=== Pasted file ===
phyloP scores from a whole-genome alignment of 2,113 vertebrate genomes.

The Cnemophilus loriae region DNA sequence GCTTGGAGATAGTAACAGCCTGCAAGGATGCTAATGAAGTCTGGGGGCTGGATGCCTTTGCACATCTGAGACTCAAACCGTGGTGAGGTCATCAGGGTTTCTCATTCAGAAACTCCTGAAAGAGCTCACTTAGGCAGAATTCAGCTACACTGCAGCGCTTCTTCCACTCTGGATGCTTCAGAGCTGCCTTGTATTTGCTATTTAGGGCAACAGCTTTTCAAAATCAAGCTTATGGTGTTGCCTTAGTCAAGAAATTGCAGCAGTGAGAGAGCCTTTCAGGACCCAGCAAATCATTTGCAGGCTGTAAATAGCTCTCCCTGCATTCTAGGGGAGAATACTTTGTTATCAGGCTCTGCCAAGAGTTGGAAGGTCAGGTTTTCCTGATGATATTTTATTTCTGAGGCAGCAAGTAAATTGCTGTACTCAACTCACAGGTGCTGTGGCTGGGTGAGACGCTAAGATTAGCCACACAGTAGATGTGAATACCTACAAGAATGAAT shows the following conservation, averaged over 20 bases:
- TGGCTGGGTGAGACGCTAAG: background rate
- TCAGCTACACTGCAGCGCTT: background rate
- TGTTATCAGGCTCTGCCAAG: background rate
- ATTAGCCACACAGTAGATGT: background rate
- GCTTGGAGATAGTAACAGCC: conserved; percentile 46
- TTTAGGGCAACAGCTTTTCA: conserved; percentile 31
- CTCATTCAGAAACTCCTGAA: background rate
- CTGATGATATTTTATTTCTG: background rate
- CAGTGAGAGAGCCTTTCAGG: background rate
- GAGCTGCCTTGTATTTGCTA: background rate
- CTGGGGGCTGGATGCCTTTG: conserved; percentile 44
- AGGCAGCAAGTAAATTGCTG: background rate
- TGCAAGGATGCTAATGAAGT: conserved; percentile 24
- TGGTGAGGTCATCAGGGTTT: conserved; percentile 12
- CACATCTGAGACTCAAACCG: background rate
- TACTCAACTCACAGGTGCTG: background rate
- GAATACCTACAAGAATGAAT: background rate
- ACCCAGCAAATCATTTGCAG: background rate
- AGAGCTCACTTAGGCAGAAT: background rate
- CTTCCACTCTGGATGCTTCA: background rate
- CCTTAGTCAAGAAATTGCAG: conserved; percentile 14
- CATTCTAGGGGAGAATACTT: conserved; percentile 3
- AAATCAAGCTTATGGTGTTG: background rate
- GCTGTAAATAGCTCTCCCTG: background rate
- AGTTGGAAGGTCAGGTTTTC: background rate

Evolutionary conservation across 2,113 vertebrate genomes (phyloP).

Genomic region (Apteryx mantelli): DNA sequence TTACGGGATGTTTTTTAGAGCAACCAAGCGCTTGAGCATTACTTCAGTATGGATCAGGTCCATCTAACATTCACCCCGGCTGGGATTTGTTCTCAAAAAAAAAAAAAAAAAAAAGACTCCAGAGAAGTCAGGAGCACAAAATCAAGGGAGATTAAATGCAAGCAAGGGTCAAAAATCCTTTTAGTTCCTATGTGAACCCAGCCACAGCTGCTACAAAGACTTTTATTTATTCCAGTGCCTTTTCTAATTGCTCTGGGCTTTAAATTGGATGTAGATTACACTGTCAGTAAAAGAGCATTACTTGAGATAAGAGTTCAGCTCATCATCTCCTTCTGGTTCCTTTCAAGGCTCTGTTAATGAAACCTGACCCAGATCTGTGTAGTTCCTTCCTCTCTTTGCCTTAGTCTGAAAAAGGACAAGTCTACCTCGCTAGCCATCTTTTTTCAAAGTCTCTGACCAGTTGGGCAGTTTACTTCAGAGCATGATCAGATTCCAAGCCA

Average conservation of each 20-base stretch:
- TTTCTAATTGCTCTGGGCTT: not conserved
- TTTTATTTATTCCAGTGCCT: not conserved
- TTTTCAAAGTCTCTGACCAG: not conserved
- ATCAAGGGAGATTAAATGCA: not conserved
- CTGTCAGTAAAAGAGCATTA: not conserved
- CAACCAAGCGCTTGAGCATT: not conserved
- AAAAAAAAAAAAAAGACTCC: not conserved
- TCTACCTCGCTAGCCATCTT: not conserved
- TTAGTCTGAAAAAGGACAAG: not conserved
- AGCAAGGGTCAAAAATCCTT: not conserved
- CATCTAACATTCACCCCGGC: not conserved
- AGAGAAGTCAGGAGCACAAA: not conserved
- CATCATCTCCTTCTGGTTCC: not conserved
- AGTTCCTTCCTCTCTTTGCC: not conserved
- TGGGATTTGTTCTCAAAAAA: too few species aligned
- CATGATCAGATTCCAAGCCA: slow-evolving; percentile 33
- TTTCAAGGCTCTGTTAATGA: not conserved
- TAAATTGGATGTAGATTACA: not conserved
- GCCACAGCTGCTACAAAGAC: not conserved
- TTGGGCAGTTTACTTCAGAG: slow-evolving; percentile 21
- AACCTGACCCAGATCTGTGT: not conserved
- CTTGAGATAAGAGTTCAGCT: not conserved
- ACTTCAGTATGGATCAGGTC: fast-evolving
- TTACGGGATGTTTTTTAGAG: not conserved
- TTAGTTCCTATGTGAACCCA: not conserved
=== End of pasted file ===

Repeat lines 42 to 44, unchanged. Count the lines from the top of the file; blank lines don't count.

- AGAGAAGTCAGGAGCACAAA: not conserved
- CATCATCTCCTTCTGGTTCC: not conserved
- AGTTCCTTCCTCTCTTTGCC: not conserved